Musical Variation in Morocco Andalusian Music in Marrakech

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Musical Variation in Morocco - Andalusian Music in Marrakech

Morocco has become an important space of cultural exchange between the Arab world, Europe, Africa, and the Amazighs. This cultural variation has lead Morocco to have a varied and rich musical heritage which represents all the peoples that make up Moroccan society. There are three main musical styles in Morocco, namely Andalusian music, Gnawa music and the Dekka el marrakchia. In this article, I will focus on Andalusian music.

Morocco is the Maghribian country heavily impregnated by the Arab-Andalusians and that, for quite simple and obvious reasons: the geographical proximity with Spain, as well as the intervention of the current dynasty of Morocco in Andalusia. The settlement in Morocco of the large majority of Andalusians, coming from important Spanish cities, such as Toledo, Cordoba, Seville, Valencia or Granada, after the 1609 decree that ordered the expulsion of "Moriscos" or Moorish from the Spanish peninsula, as well as the role of sponsorship of the Andalusian artists and musicians by Alaouite dynasty, the absence of secular Ottoman colonization and a brief French colonization, significantly ensured artistic continuity.

According to historian Bernard Lugan, specialist in African history, during the eight centuries of Muslim presence in Andalusia, seven of them were closely related to Morocco. Because of its geographical location, Morocco has always been a natural place of trade between Europe, Africa and the Arab-Muslim world.

The Andalusian non-Christians (Muslims and Jews) began to leave Andalusia in the 11th century, during the reign of Alfonso VI, king of Leon and Castile. The last group was that of the Moors, who had, in principle, converted to Christianity to avoid being deported.

Because of its crucial position, especially spiritual, Fez became home to many Jewish and Muslim refugees from Toledo, Cordoba (which fell to the Spanish in the 12th century) and Seville (taken in the 13th century). One of the districts in Fez is known as the "Andalusian Quarter". Cities like Tetouan was completely rebuilt and repopulated by refugees from Granada.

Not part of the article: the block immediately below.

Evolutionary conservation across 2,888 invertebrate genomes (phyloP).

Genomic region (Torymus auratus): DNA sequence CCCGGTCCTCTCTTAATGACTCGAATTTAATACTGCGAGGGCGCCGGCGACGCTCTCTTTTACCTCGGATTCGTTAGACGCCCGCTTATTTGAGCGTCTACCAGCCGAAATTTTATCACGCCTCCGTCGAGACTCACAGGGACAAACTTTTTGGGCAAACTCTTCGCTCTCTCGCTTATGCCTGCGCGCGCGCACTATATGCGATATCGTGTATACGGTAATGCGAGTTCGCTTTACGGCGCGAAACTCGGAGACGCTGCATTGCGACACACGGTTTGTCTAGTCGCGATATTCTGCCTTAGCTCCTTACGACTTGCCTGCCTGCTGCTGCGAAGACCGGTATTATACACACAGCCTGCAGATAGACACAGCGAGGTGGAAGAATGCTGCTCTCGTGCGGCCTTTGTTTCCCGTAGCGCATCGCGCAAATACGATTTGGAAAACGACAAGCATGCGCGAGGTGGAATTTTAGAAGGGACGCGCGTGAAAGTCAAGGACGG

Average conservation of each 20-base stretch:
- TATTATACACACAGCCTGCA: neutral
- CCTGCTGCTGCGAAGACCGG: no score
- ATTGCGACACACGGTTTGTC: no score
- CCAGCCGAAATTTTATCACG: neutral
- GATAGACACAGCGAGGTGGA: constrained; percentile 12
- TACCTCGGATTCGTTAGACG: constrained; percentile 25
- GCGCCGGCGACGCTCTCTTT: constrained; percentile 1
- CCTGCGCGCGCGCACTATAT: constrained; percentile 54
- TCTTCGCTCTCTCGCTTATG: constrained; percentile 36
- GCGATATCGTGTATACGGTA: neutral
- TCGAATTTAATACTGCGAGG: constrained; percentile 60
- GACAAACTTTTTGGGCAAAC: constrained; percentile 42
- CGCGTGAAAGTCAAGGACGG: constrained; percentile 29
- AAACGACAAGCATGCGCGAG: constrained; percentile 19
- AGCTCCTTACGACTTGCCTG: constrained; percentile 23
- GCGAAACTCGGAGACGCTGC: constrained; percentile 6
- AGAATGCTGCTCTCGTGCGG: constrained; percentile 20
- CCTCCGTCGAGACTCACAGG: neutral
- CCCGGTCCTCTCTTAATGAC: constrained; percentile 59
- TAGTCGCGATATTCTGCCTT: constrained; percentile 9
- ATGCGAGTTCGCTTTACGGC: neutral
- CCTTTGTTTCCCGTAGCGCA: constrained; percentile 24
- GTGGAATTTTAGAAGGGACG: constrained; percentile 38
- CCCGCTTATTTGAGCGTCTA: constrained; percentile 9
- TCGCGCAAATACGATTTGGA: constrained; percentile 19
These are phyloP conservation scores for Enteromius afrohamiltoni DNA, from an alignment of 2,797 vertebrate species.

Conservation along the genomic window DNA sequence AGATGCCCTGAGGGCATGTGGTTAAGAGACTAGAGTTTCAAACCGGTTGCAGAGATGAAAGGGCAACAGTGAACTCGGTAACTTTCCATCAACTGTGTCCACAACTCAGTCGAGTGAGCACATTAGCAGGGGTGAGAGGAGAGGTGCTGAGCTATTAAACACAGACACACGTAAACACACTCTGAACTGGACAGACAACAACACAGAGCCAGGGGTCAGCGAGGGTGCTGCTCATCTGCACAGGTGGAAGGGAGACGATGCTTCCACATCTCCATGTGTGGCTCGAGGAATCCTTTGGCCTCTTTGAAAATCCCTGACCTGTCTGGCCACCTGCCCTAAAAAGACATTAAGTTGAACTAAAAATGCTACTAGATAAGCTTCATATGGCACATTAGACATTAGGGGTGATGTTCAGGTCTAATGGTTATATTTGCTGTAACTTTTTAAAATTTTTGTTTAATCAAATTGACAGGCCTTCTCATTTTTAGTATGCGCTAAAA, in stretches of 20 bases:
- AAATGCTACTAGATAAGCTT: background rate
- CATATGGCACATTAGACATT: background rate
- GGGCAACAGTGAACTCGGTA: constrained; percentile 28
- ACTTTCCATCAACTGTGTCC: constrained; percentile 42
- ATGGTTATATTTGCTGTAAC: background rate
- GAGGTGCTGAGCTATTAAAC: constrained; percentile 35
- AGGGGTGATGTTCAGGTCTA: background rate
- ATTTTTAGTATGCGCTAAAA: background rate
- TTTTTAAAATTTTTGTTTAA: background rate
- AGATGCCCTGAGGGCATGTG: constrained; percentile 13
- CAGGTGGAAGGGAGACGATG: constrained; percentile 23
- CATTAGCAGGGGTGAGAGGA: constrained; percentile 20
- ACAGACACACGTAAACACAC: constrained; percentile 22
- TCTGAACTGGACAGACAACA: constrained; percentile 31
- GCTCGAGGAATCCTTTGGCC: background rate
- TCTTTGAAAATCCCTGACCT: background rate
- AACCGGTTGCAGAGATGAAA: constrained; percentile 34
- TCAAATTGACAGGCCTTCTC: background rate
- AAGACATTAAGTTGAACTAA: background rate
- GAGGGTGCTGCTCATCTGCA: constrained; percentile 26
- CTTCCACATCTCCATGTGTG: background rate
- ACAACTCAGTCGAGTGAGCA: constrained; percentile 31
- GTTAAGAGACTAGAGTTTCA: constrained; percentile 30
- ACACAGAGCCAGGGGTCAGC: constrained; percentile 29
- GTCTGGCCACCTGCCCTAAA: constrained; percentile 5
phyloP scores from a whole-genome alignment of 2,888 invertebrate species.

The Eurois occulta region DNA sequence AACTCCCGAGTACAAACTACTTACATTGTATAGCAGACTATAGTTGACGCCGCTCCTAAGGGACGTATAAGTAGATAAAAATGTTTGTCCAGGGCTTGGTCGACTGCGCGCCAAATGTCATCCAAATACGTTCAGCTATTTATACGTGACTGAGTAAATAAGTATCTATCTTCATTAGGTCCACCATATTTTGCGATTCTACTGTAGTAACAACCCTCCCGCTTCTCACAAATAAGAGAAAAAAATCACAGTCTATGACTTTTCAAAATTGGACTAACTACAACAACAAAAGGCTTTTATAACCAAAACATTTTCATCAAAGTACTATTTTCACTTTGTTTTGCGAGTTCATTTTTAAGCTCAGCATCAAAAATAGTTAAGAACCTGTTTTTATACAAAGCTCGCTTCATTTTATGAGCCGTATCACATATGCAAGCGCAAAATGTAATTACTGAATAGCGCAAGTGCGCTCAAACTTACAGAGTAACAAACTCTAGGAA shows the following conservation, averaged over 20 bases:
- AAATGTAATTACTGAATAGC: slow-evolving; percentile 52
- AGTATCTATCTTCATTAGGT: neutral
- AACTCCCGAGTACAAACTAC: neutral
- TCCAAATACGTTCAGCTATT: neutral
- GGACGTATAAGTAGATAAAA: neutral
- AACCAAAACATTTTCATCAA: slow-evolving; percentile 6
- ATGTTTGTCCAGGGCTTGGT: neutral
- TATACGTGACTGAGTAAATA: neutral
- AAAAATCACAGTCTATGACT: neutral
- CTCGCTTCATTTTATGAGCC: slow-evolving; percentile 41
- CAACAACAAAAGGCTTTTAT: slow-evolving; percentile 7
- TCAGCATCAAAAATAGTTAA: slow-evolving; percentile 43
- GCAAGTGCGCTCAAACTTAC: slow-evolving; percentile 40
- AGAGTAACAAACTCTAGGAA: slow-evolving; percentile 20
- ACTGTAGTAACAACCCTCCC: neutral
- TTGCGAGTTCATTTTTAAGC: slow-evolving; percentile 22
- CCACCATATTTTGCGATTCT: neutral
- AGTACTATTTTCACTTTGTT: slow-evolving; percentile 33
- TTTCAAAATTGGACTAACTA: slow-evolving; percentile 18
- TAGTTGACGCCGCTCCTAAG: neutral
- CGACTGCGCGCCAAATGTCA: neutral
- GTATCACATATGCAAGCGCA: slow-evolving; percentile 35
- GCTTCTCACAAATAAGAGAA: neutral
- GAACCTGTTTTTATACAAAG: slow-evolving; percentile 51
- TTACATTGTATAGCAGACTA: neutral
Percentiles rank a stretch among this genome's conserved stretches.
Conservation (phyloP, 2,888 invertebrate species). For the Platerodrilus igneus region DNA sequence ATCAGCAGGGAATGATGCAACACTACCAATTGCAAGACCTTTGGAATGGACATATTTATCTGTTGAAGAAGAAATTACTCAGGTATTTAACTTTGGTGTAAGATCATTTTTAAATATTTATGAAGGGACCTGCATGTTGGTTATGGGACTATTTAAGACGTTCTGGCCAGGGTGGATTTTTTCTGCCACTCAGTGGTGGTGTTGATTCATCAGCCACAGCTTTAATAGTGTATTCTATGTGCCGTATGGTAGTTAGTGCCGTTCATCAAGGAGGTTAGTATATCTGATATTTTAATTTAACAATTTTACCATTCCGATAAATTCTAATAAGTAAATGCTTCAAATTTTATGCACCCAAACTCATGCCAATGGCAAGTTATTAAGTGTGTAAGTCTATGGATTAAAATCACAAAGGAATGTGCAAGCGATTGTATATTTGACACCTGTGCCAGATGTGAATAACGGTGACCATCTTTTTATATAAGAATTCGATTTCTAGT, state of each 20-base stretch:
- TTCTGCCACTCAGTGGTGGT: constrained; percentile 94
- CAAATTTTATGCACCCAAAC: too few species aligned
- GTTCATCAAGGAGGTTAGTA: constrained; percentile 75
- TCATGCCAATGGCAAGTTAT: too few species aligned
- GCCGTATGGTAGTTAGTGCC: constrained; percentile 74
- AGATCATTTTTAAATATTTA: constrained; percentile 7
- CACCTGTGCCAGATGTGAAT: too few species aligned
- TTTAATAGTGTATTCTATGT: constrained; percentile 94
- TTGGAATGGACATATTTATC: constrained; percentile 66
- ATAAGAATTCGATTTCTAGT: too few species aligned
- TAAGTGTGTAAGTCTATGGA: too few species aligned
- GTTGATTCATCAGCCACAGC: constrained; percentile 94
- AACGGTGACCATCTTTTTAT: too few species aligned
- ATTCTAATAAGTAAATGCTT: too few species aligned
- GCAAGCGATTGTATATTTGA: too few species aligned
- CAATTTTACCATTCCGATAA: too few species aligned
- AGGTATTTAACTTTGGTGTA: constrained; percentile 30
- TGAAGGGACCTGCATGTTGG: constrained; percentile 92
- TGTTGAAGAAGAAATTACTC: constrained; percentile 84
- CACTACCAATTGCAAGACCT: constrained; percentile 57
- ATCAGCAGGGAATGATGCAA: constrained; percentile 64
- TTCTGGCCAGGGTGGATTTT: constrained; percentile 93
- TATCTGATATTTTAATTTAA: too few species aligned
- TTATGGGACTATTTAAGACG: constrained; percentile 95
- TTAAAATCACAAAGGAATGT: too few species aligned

The Moriscos settled in Rabat and Sal� corsairs formed republics which carried successful piracy and raiding enterprises that allowed them to negotiate with many countries, including Spain, Portugal, France, England, Holland, and Iceland.

Many communities still identify themselves as Moroccan Andalusian. Surnames such as Diaz, Andaloussi, Torres, Toledano, Kortobi, Molina, and Nigno resonate and preserve this heritage.

The orchestras of Fez, Tangiers and Tetouan still use the instruments traditionally used in Andalusian music that date back to the ninth century, such as the lute, the "rebab", the goblet drum or "darbuka", the tambourine or "taarija", the zither or "qanun", and the violin or "kamenjah". In Morocco, Andalusian music is also called the "al-�la" and has long been encouraged and promoted by official authorities.

If you want to experience Andalusian music first hand, come to Marrakech and enjoy its enormously rich and carried musical heritage. Many restaurants and hotels in Marrakech [1] host Moroccan traditional music every evening, and a number of typical Marrakech riads [2] also have their own Andalusian music shows and performances
emploi à tetouan